Prime Minister Boris Johnson has announced a month-long national lockdown for England.
We’ve put together a round-up of everything you need to know.
When will the second national lockdown start across England?
The PM said the national lockdown will start at one second past midnight on Thursday, November 5, and will last until Wednesday, December 2.
What did the PM say – and what are the rules?
In a press conference from Number 10, Boris Johnson said “no responsible Prime Minister can ignore” the rising rates of Covid-19 infections as he announced a new lockdown for England.
He said “we need to be humble in the face of nature”, adding that the virus was spreading even faster than the worst case scenario envisaged by scientists.
The national lockdown which will see the following places shut from Thursday, November 5 until Wednesday December 2:
- Entertainment venues
- Non-essential shops
People will be told to stay at home unless they have a specific reason to leave.
They will be allowed to leave for work, if they cannot work from home – including those who work in the construction and manufacturing sectors.
The following places will remain open:
People will be allowed outside to exercise and socialise in public spaces outside with their household or one other person, but not indoors or in private gardens, and will be able to travel to work if they cannot work from home.
MPs will vote on the new measures before they are introduced at 00.01am on Thursday, and when they lapse on December 2, the current tier system will be reintroduced.
The hope is that Covid-19 cases will drop low enough to keep on top of outbreaks at a regional level.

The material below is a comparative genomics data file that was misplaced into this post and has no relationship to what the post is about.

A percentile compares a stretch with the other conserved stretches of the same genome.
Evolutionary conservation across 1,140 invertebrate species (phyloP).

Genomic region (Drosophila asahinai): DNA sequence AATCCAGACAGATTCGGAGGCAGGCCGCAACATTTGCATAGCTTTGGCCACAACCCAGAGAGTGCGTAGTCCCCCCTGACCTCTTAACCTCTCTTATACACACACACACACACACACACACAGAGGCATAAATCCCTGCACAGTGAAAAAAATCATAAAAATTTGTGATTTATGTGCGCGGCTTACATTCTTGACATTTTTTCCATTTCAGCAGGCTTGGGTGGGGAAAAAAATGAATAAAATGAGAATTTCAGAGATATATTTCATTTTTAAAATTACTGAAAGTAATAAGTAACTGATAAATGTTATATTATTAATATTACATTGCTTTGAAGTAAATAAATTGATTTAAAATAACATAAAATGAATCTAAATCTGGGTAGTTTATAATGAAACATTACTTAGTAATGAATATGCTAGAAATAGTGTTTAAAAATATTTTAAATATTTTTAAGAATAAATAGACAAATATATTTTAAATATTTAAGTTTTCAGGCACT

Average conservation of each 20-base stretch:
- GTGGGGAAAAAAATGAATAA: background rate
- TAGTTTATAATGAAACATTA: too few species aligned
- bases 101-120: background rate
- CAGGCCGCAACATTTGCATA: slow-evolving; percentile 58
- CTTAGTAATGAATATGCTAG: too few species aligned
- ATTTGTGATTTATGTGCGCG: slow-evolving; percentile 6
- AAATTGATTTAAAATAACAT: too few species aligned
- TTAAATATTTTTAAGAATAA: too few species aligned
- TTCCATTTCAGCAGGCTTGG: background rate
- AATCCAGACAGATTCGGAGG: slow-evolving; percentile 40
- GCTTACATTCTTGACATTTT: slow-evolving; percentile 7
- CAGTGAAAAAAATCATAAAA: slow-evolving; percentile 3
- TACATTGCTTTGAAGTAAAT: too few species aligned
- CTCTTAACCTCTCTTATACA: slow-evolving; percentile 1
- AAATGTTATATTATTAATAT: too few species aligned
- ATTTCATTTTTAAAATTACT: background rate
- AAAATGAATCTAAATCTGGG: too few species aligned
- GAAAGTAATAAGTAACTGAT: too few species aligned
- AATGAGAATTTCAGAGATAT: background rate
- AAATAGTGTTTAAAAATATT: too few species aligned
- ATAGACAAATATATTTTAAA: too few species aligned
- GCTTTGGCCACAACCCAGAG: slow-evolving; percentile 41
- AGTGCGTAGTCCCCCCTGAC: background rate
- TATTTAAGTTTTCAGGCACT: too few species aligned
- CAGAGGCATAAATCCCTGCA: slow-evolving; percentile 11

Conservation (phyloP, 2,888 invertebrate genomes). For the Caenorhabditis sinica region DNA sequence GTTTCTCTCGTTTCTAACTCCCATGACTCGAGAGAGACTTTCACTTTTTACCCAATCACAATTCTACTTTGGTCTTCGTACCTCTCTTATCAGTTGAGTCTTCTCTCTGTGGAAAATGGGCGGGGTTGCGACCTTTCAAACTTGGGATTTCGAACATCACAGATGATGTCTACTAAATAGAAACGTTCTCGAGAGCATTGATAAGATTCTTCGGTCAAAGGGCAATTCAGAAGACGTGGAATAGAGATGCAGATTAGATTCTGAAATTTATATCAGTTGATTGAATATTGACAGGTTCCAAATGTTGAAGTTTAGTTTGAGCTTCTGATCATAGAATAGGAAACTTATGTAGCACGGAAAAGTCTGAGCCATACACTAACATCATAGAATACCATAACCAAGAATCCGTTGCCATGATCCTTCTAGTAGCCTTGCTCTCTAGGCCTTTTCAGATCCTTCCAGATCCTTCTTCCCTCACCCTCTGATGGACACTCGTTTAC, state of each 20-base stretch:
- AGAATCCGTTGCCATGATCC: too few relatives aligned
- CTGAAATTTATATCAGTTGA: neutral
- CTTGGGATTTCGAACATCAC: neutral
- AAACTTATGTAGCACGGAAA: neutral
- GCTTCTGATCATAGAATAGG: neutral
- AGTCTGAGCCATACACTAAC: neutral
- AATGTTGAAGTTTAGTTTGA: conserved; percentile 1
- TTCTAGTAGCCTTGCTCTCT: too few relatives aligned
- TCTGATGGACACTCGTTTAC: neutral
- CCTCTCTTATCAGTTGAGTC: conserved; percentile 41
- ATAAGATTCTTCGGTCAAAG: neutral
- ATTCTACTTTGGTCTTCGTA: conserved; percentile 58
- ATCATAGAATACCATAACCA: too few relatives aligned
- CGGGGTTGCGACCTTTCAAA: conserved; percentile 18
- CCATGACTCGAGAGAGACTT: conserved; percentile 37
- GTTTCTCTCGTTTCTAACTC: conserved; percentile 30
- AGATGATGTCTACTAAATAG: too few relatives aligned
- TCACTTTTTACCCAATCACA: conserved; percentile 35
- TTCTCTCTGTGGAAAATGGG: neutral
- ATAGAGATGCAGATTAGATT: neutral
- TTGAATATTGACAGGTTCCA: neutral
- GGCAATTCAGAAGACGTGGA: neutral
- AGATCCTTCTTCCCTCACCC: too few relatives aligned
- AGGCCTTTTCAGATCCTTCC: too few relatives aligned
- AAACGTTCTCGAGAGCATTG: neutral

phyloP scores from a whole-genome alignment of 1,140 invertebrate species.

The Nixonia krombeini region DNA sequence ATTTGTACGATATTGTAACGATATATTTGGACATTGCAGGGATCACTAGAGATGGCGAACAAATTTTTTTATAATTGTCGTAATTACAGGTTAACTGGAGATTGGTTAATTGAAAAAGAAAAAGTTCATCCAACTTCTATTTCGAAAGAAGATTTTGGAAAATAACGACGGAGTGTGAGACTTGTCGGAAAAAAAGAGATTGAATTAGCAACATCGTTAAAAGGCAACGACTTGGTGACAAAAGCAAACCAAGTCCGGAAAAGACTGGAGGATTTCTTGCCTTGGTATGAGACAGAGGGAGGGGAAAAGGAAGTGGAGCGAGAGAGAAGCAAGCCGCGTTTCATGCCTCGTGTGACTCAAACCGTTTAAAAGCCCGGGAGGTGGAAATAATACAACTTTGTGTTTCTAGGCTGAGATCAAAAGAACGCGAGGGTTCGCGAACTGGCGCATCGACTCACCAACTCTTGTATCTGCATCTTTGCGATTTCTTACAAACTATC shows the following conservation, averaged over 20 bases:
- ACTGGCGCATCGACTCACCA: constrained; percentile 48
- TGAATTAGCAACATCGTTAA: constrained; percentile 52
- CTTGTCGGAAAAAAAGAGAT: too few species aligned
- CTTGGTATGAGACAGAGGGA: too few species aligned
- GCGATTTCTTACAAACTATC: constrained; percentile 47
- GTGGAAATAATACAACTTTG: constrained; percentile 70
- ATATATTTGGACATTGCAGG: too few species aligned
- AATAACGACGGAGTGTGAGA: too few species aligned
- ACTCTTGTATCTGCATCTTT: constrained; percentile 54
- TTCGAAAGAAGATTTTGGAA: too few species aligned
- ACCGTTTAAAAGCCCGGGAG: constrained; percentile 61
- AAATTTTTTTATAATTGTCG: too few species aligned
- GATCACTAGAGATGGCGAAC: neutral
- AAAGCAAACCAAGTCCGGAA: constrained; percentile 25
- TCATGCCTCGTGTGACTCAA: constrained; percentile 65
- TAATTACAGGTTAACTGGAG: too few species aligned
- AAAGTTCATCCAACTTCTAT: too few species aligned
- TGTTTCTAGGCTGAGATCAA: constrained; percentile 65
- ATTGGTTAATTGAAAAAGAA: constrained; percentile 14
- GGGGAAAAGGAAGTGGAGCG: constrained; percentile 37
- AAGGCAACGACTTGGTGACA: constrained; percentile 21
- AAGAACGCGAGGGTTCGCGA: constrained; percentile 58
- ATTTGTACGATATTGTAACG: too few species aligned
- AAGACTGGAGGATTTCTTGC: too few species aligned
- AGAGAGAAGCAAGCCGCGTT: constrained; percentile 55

Update on Furlough
Apologising to businesses, Boris Johnson has said the Government will extend furlough payments at 80 per cent for the duration of the new national lockdown measures in England.
The Prime Minister said: “I’m under no illusions about how difficult this will be for businesses which have already had to endure such hardship this year and I’m truly, truly sorry for that – and that’s why we’re going to extend the furlough system through November.
“The furlough system was a success in the spring, it supported people in businesses in a critical time. We will not end it, we will extend furlough until December.”
He said the measures would be time-limited from November 5 to December 2, when restrictions would be eased and regions would go back into the tiered system.
He added: “Christmas is going to be different this year, perhaps very different. but it’s my sincere hope and belief that by taking tough action now we can allow families across the country to be together.”
Update on rapid testing
Boris Johnson said “rapid turnaround” tests will be used to reduce the prevalence of the virus, and tests of “whole cities” and will be rolled out within days.
The Prime Minister told the Downing Street press conference: “We now have the immediate prospect of using many millions of cheap, reliable and above all rapid turnaround tests.”
He said these will “drive down the disease”, the Army has been brought in to assist the logistics and a rollout will begin in a “matter of days”.
“Over next few days, weeks, we plan a steady but massive expansion in the deployment of these quick turnaround tests, applying them in an ever-growing number of situations from helping women to have their partners with them in labour wards when they’re giving birth, to testing whole towns and even whole cities,” he said.
What did Professor Chris Whitty and Sir Patrick Vallance say?
Chief Medical Officer Professor Chris Whitty warned that the prevalence of coronavirus has been increasing “extremely rapidly” in recent weeks.